Just Once, No More

In this vulnerable, honest, beautiful memoir, award-winning writer Charles Foran offers a brief and powerful meditation on fathers and sons, love and loss, even as his own father approaches the end of life.

Dave Foran was a formidable man of few words, seemingly from a different era than his sensitive, literary son, Charlie. Among other adventures, Dave had lived in the bush, been snow-blinded, hauled a dead body across a frozen lake on a dog sled, dodged a bullet from a rival, and gone toe-to-toe with a bear. Aspects of his life were like tall tales while others were more somber and enigmatic: A decent father to Charlie and his siblings, and a devoted husband to Charlie’s mother, Dave was a tough, emotionally distant man, prone to gruff cynicism and a changeable mood. As Charlie writes: “He struggled most days of his life with wounds he could not readily identify, let alone heal . . . Not only did my father never get over what had happened to him as a boy, he didn’t try. Men usually didn’t try back then. Their families just had to deal.”

When Charlie turned 55, his father began a slow and, as it turned out, final decline. And Charlie felt something he'd never imagined before: a mysterious desire to write about his relationship with him. On the surface, the motivation was to help lift an inchoate burden from his father’s shoulders, to reassure him that he was loved. But there was also another, more personal motivation. “Late into the middle of my own lifespan,” Charlie writes, “sadness took hold of my being . . . I wanted to say so frankly, never mind how glib it sounded, how uncomfortable it made me.”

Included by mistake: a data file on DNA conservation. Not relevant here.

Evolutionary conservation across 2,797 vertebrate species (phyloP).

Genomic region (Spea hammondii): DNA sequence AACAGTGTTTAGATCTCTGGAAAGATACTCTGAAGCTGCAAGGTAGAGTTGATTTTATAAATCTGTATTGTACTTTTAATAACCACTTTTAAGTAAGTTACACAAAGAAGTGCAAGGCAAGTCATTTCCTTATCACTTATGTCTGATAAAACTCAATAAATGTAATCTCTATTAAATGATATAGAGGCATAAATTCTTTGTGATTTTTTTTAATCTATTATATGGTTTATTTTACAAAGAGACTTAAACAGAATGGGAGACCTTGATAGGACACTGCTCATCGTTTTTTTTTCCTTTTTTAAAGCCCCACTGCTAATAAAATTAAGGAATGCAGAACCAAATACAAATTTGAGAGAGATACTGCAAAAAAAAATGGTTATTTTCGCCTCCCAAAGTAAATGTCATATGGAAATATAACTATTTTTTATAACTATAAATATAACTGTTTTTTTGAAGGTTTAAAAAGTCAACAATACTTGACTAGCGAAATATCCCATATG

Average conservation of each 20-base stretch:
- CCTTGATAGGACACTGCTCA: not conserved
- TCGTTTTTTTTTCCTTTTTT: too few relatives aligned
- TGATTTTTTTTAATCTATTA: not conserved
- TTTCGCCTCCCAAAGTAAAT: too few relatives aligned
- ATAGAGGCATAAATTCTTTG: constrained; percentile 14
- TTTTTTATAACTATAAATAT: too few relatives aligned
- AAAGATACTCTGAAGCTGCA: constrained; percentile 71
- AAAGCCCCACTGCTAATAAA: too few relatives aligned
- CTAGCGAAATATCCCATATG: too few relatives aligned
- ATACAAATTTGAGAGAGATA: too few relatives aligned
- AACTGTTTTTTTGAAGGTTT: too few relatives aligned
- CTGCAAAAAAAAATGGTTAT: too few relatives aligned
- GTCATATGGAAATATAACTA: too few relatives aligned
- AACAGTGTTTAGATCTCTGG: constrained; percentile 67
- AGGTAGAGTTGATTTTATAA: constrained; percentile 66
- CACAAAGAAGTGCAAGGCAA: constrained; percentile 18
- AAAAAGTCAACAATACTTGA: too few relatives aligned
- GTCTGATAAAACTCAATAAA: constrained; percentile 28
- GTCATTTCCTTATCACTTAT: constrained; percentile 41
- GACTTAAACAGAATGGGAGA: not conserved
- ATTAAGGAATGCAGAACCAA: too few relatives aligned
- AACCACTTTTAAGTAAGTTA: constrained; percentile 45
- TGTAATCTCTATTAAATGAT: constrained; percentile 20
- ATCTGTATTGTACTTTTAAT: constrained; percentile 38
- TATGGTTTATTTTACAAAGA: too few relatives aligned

In spare, haunting prose, Just Once, No More pulls on these threads—unravelling a fascinating personal story but also revealing its universal context (suggested by the title "Just Once, No More," a quote from a poem by Rilke that applies to all of our brief lives). With its skillful prose, humour, affecting intimacy, and love of life even in the shadow of death and uncertainty, this short but very full book presents a nuanced, moving portrait of a fond but distant father grappling with the end of life as his son acts as witness, solace, and would-be guide while shakily facing his own decline. What story can we tell ourselves and those we love, this memoir asks, to withstand the insecurities of self and the inexorable passage of time?